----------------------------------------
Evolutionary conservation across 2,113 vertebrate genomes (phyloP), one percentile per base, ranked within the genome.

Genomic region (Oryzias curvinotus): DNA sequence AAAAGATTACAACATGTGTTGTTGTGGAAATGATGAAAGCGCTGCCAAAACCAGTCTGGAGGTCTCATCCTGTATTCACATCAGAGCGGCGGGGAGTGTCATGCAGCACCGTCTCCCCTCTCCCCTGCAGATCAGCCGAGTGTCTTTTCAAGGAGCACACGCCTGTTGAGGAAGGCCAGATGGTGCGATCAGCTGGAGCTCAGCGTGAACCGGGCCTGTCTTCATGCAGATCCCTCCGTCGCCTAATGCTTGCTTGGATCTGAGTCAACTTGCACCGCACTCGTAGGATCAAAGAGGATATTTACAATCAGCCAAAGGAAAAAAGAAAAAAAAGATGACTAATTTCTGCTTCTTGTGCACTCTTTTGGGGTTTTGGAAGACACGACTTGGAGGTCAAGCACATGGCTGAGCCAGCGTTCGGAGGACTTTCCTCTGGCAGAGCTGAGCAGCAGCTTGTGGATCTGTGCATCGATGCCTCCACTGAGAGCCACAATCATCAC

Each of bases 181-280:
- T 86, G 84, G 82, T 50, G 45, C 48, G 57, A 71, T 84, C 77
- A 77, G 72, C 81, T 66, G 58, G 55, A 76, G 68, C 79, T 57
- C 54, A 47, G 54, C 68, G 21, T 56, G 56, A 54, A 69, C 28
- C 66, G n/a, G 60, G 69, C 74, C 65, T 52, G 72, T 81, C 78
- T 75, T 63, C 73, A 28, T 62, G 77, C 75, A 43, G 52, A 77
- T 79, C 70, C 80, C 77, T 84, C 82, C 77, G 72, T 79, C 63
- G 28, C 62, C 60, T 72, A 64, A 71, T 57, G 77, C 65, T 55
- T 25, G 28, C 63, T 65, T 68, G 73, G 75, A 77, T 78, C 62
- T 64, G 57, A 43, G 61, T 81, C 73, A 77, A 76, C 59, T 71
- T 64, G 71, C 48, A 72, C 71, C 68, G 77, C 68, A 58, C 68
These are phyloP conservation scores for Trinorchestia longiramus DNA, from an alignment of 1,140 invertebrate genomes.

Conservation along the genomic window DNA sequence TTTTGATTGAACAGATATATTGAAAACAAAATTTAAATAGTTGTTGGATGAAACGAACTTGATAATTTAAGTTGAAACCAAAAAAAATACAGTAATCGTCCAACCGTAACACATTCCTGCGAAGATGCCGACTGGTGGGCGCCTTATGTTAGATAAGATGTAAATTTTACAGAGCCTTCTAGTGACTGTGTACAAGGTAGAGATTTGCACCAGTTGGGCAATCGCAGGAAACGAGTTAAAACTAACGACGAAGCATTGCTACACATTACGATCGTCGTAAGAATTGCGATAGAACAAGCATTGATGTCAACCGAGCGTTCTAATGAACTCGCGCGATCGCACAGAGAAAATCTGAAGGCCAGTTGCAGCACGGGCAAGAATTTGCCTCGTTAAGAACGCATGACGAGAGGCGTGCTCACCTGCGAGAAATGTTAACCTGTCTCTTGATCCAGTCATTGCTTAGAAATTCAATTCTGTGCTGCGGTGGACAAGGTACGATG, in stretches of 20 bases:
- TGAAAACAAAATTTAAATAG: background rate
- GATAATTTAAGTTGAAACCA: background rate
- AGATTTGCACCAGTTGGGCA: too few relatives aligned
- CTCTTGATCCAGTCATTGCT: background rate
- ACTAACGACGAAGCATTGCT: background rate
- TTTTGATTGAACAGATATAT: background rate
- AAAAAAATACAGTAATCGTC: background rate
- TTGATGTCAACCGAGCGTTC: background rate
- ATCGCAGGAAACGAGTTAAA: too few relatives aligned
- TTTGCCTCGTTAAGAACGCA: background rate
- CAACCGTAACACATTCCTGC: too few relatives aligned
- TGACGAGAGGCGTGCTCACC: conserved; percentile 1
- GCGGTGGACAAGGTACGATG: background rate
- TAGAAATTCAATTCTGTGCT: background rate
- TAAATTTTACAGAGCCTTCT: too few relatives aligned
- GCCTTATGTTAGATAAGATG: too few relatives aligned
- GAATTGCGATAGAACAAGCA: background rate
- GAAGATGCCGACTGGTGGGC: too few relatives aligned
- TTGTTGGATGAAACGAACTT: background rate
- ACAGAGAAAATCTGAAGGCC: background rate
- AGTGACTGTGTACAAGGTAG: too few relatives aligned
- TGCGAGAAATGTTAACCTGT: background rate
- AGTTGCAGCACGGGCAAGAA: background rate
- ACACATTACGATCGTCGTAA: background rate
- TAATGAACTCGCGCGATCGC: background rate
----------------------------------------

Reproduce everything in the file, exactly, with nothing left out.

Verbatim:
Evolutionary conservation across 2,113 vertebrate genomes (phyloP), one percentile per base, ranked within the genome.

Genomic region (Oryzias curvinotus): DNA sequence AAAAGATTACAACATGTGTTGTTGTGGAAATGATGAAAGCGCTGCCAAAACCAGTCTGGAGGTCTCATCCTGTATTCACATCAGAGCGGCGGGGAGTGTCATGCAGCACCGTCTCCCCTCTCCCCTGCAGATCAGCCGAGTGTCTTTTCAAGGAGCACACGCCTGTTGAGGAAGGCCAGATGGTGCGATCAGCTGGAGCTCAGCGTGAACCGGGCCTGTCTTCATGCAGATCCCTCCGTCGCCTAATGCTTGCTTGGATCTGAGTCAACTTGCACCGCACTCGTAGGATCAAAGAGGATATTTACAATCAGCCAAAGGAAAAAAGAAAAAAAAGATGACTAATTTCTGCTTCTTGTGCACTCTTTTGGGGTTTTGGAAGACACGACTTGGAGGTCAAGCACATGGCTGAGCCAGCGTTCGGAGGACTTTCCTCTGGCAGAGCTGAGCAGCAGCTTGTGGATCTGTGCATCGATGCCTCCACTGAGAGCCACAATCATCAC

Each of bases 181-280:
- T 86, G 84, G 82, T 50, G 45, C 48, G 57, A 71, T 84, C 77
- A 77, G 72, C 81, T 66, G 58, G 55, A 76, G 68, C 79, T 57
- C 54, A 47, G 54, C 68, G 21, T 56, G 56, A 54, A 69, C 28
- C 66, G n/a, G 60, G 69, C 74, C 65, T 52, G 72, T 81, C 78
- T 75, T 63, C 73, A 28, T 62, G 77, C 75, A 43, G 52, A 77
- T 79, C 70, C 80, C 77, T 84, C 82, C 77, G 72, T 79, C 63
- G 28, C 62, C 60, T 72, A 64, A 71, T 57, G 77, C 65, T 55
- T 25, G 28, C 63, T 65, T 68, G 73, G 75, A 77, T 78, C 62
- T 64, G 57, A 43, G 61, T 81, C 73, A 77, A 76, C 59, T 71
- T 64, G 71, C 48, A 72, C 71, C 68, G 77, C 68, A 58, C 68
These are phyloP conservation scores for Trinorchestia longiramus DNA, from an alignment of 1,140 invertebrate genomes.

Conservation along the genomic window DNA sequence TTTTGATTGAACAGATATATTGAAAACAAAATTTAAATAGTTGTTGGATGAAACGAACTTGATAATTTAAGTTGAAACCAAAAAAAATACAGTAATCGTCCAACCGTAACACATTCCTGCGAAGATGCCGACTGGTGGGCGCCTTATGTTAGATAAGATGTAAATTTTACAGAGCCTTCTAGTGACTGTGTACAAGGTAGAGATTTGCACCAGTTGGGCAATCGCAGGAAACGAGTTAAAACTAACGACGAAGCATTGCTACACATTACGATCGTCGTAAGAATTGCGATAGAACAAGCATTGATGTCAACCGAGCGTTCTAATGAACTCGCGCGATCGCACAGAGAAAATCTGAAGGCCAGTTGCAGCACGGGCAAGAATTTGCCTCGTTAAGAACGCATGACGAGAGGCGTGCTCACCTGCGAGAAATGTTAACCTGTCTCTTGATCCAGTCATTGCTTAGAAATTCAATTCTGTGCTGCGGTGGACAAGGTACGATG, in stretches of 20 bases:
- TGAAAACAAAATTTAAATAG: background rate
- GATAATTTAAGTTGAAACCA: background rate
- AGATTTGCACCAGTTGGGCA: too few relatives aligned
- CTCTTGATCCAGTCATTGCT: background rate
- ACTAACGACGAAGCATTGCT: background rate
- TTTTGATTGAACAGATATAT: background rate
- AAAAAAATACAGTAATCGTC: background rate
- TTGATGTCAACCGAGCGTTC: background rate
- ATCGCAGGAAACGAGTTAAA: too few relatives aligned
- TTTGCCTCGTTAAGAACGCA: background rate
- CAACCGTAACACATTCCTGC: too few relatives aligned
- TGACGAGAGGCGTGCTCACC: conserved; percentile 1
- GCGGTGGACAAGGTACGATG: background rate
- TAGAAATTCAATTCTGTGCT: background rate
- TAAATTTTACAGAGCCTTCT: too few relatives aligned
- GCCTTATGTTAGATAAGATG: too few relatives aligned
- GAATTGCGATAGAACAAGCA: background rate
- GAAGATGCCGACTGGTGGGC: too few relatives aligned
- TTGTTGGATGAAACGAACTT: background rate
- ACAGAGAAAATCTGAAGGCC: background rate
- AGTGACTGTGTACAAGGTAG: too few relatives aligned
- TGCGAGAAATGTTAACCTGT: background rate
- AGTTGCAGCACGGGCAAGAA: background rate
- ACACATTACGATCGTCGTAA: background rate
- TAATGAACTCGCGCGATCGC: background rate